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-   -   Wood Rot repair under sidelight (http://www.diychatroom.com/f104/wood-rot-repair-under-sidelight-154396/)

sygood 08-21-2012 04:23 PM

Wood Rot repair under sidelight
 
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Most of the posts I've read thus far deal with window sills and other areas but the panel under my sidelight glass is rotting through into the foyer. I have some other minor wood rot that I am using epoxy filler on but once I remove this section, I can't use epoxy to fill. I was thinking of cutting a square piece to fill it in and then use epoxy for the seam line or to place an oversized piece over it (once I remove the rot) and use trim to make it all nice. Any ideas?

Windows on Wash 08-21-2012 05:11 PM

I think you are going to find that it will rot out pretty quickly.

You theoretically could pull the sidelite and put another one in but again I think the effort might wasted on fixing that door.

oh'mike 08-21-2012 06:29 PM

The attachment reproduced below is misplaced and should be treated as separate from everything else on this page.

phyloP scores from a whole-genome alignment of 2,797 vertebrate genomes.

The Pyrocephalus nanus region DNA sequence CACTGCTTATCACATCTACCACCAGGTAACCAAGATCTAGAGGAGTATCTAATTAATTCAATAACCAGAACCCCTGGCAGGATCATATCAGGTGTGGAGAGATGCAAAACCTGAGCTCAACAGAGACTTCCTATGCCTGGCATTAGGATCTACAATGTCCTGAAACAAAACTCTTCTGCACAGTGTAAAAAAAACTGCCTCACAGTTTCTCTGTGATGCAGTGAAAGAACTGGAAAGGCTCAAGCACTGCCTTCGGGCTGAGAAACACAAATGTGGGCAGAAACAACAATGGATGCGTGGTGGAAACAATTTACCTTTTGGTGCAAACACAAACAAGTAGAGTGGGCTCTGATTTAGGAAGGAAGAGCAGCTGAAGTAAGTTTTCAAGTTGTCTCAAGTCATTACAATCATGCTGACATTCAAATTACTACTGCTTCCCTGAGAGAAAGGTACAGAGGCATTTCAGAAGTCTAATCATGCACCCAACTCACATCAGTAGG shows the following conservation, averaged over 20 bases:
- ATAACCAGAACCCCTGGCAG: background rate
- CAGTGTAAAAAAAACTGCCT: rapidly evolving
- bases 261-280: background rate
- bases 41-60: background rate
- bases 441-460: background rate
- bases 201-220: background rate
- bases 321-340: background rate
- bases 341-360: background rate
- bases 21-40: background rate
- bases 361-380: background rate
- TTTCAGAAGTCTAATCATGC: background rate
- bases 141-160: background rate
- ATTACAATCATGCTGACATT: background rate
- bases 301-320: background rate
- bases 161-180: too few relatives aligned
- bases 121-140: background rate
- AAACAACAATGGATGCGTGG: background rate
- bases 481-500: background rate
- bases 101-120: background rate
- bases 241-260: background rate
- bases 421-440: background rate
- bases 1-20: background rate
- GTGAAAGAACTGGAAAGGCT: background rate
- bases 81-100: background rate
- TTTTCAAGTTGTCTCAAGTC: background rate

Windows on Wash is right--That's some rather advanced carpentry---I have done that repair several times---that side light must be removed-

to make it look truly professional you will need clamps, a surface planer,table saw and a router with an assortment of bits and a multi tool or back saw.

If you have the desire,I'll walk you through it---a filler panel will be needed while the work is done----I could do it in 6 to 8 hours---you might need three times as long---that is a common door and might be easier to just replace,as you will have rotting wood in the floor structure and fixing the side light won't address that.---Mike----

notmrjohn 08-31-2012 12:23 PM

Quote:

Originally Posted by oh'mike (Post 993599)
you will have rotting wood in the floor structure and fixing the side light won't address that.---Mike----

That's the first issue to address. sy, you saisd you were dealing with other "minor" rot. It might not be as minor as you think, you are filling the rot you can see. Find the source of the water and correct that problem first. Then, if the rot doesn't go too high in that light, a panel and trim plan, while not "truly professional," could be structually and aesthetically acceptable. If this is one of a pair, you'll have to do same trim scheme on other one so they look like they're " s'posed to be that way."


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